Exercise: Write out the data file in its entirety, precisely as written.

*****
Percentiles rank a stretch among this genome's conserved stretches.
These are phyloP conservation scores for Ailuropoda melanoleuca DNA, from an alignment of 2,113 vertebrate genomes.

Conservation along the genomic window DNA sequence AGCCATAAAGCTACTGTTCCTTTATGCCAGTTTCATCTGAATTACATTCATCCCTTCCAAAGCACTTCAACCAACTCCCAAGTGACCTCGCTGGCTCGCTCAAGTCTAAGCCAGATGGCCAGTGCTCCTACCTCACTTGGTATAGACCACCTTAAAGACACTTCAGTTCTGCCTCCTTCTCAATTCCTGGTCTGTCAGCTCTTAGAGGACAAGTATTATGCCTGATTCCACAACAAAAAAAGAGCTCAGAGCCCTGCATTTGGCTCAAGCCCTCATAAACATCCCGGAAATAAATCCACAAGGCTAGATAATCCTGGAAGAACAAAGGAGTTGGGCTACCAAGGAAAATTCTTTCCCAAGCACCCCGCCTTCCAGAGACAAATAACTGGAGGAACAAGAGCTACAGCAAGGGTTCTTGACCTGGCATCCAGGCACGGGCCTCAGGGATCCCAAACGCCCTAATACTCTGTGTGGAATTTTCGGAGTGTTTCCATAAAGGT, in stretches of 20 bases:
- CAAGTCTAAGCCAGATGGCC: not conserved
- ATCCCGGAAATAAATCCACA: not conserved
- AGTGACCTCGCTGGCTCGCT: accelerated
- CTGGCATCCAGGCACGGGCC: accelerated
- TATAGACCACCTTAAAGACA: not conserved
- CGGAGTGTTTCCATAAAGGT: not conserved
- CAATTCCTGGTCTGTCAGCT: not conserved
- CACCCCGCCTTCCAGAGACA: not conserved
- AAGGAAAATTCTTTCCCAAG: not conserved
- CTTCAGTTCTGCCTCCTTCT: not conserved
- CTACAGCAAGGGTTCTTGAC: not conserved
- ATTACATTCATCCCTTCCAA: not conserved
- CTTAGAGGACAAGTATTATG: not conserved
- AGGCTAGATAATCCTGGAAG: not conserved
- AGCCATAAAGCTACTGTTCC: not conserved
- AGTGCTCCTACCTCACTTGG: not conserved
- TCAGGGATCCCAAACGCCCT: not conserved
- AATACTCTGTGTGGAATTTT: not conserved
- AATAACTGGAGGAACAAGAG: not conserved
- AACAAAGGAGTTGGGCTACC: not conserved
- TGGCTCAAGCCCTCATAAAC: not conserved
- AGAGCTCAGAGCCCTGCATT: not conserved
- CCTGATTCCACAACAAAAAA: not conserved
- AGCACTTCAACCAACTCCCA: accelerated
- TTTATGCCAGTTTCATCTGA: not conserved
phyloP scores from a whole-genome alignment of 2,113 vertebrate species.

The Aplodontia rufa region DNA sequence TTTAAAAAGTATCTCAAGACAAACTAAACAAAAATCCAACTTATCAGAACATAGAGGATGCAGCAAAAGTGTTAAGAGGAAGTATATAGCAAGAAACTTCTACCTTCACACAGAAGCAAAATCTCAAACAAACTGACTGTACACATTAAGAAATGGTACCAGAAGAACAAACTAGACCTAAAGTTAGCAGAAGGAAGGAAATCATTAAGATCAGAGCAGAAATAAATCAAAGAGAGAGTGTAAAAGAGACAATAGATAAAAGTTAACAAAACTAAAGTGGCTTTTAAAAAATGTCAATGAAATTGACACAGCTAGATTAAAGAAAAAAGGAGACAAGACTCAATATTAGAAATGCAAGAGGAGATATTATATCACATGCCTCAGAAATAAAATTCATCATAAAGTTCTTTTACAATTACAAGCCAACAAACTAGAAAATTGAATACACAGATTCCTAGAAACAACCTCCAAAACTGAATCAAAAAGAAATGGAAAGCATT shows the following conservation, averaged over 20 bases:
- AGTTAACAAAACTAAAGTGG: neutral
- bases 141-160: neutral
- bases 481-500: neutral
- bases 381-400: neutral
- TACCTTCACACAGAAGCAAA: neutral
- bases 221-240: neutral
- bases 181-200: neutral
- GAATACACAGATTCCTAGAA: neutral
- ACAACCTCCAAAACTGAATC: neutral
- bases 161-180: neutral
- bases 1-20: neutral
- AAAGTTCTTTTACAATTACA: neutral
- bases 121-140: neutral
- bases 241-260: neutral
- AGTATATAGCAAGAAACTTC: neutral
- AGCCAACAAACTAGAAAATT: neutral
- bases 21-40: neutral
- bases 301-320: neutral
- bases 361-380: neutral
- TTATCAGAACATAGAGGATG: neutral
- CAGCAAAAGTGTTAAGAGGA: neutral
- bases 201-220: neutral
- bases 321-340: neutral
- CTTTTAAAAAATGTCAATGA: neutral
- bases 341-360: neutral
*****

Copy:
Percentiles rank a stretch among this genome's conserved stretches.
These are phyloP conservation scores for Ailuropoda melanoleuca DNA, from an alignment of 2,113 vertebrate genomes.

Conservation along the genomic window DNA sequence AGCCATAAAGCTACTGTTCCTTTATGCCAGTTTCATCTGAATTACATTCATCCCTTCCAAAGCACTTCAACCAACTCCCAAGTGACCTCGCTGGCTCGCTCAAGTCTAAGCCAGATGGCCAGTGCTCCTACCTCACTTGGTATAGACCACCTTAAAGACACTTCAGTTCTGCCTCCTTCTCAATTCCTGGTCTGTCAGCTCTTAGAGGACAAGTATTATGCCTGATTCCACAACAAAAAAAGAGCTCAGAGCCCTGCATTTGGCTCAAGCCCTCATAAACATCCCGGAAATAAATCCACAAGGCTAGATAATCCTGGAAGAACAAAGGAGTTGGGCTACCAAGGAAAATTCTTTCCCAAGCACCCCGCCTTCCAGAGACAAATAACTGGAGGAACAAGAGCTACAGCAAGGGTTCTTGACCTGGCATCCAGGCACGGGCCTCAGGGATCCCAAACGCCCTAATACTCTGTGTGGAATTTTCGGAGTGTTTCCATAAAGGT, in stretches of 20 bases:
- CAAGTCTAAGCCAGATGGCC: not conserved
- ATCCCGGAAATAAATCCACA: not conserved
- AGTGACCTCGCTGGCTCGCT: accelerated
- CTGGCATCCAGGCACGGGCC: accelerated
- TATAGACCACCTTAAAGACA: not conserved
- CGGAGTGTTTCCATAAAGGT: not conserved
- CAATTCCTGGTCTGTCAGCT: not conserved
- CACCCCGCCTTCCAGAGACA: not conserved
- AAGGAAAATTCTTTCCCAAG: not conserved
- CTTCAGTTCTGCCTCCTTCT: not conserved
- CTACAGCAAGGGTTCTTGAC: not conserved
- ATTACATTCATCCCTTCCAA: not conserved
- CTTAGAGGACAAGTATTATG: not conserved
- AGGCTAGATAATCCTGGAAG: not conserved
- AGCCATAAAGCTACTGTTCC: not conserved
- AGTGCTCCTACCTCACTTGG: not conserved
- TCAGGGATCCCAAACGCCCT: not conserved
- AATACTCTGTGTGGAATTTT: not conserved
- AATAACTGGAGGAACAAGAG: not conserved
- AACAAAGGAGTTGGGCTACC: not conserved
- TGGCTCAAGCCCTCATAAAC: not conserved
- AGAGCTCAGAGCCCTGCATT: not conserved
- CCTGATTCCACAACAAAAAA: not conserved
- AGCACTTCAACCAACTCCCA: accelerated
- TTTATGCCAGTTTCATCTGA: not conserved
phyloP scores from a whole-genome alignment of 2,113 vertebrate species.

The Aplodontia rufa region DNA sequence TTTAAAAAGTATCTCAAGACAAACTAAACAAAAATCCAACTTATCAGAACATAGAGGATGCAGCAAAAGTGTTAAGAGGAAGTATATAGCAAGAAACTTCTACCTTCACACAGAAGCAAAATCTCAAACAAACTGACTGTACACATTAAGAAATGGTACCAGAAGAACAAACTAGACCTAAAGTTAGCAGAAGGAAGGAAATCATTAAGATCAGAGCAGAAATAAATCAAAGAGAGAGTGTAAAAGAGACAATAGATAAAAGTTAACAAAACTAAAGTGGCTTTTAAAAAATGTCAATGAAATTGACACAGCTAGATTAAAGAAAAAAGGAGACAAGACTCAATATTAGAAATGCAAGAGGAGATATTATATCACATGCCTCAGAAATAAAATTCATCATAAAGTTCTTTTACAATTACAAGCCAACAAACTAGAAAATTGAATACACAGATTCCTAGAAACAACCTCCAAAACTGAATCAAAAAGAAATGGAAAGCATT shows the following conservation, averaged over 20 bases:
- AGTTAACAAAACTAAAGTGG: neutral
- bases 141-160: neutral
- bases 481-500: neutral
- bases 381-400: neutral
- TACCTTCACACAGAAGCAAA: neutral
- bases 221-240: neutral
- bases 181-200: neutral
- GAATACACAGATTCCTAGAA: neutral
- ACAACCTCCAAAACTGAATC: neutral
- bases 161-180: neutral
- bases 1-20: neutral
- AAAGTTCTTTTACAATTACA: neutral
- bases 121-140: neutral
- bases 241-260: neutral
- AGTATATAGCAAGAAACTTC: neutral
- AGCCAACAAACTAGAAAATT: neutral
- bases 21-40: neutral
- bases 301-320: neutral
- bases 361-380: neutral
- TTATCAGAACATAGAGGATG: neutral
- CAGCAAAAGTGTTAAGAGGA: neutral
- bases 201-220: neutral
- bases 321-340: neutral
- CTTTTAAAAAATGTCAATGA: neutral
- bases 341-360: neutral